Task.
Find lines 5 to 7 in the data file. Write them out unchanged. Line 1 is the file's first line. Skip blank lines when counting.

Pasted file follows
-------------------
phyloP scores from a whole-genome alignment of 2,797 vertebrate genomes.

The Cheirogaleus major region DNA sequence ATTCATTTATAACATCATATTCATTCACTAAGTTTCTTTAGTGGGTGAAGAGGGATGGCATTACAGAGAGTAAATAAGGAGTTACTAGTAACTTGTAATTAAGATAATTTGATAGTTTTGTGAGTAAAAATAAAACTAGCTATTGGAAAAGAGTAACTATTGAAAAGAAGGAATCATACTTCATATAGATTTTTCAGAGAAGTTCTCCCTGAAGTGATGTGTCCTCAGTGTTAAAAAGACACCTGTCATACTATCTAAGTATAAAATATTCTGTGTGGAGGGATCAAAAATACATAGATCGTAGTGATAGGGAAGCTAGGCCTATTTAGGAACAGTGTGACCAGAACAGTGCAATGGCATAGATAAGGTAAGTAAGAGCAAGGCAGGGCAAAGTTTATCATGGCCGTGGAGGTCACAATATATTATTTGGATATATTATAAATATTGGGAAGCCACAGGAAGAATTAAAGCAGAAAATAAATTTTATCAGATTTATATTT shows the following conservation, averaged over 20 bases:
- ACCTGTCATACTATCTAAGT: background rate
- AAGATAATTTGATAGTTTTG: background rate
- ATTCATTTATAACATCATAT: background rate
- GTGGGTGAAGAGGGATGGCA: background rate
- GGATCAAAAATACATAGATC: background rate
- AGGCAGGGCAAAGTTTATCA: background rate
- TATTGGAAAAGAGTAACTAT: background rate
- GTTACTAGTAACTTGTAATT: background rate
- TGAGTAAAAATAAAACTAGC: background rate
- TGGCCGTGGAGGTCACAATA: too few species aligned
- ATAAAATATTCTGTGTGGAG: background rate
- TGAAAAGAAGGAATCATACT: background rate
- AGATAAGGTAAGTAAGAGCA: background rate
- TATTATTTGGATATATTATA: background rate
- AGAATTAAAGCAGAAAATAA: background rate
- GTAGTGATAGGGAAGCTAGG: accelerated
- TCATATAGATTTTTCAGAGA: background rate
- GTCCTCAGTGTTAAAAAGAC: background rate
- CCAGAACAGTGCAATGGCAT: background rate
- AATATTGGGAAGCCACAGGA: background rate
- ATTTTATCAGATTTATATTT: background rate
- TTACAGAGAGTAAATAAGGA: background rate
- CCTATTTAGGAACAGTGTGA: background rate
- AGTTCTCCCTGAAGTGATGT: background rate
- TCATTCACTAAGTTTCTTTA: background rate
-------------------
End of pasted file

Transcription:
- ATTCATTTATAACATCATAT: background rate
- GTGGGTGAAGAGGGATGGCA: background rate
- GGATCAAAAATACATAGATC: background rate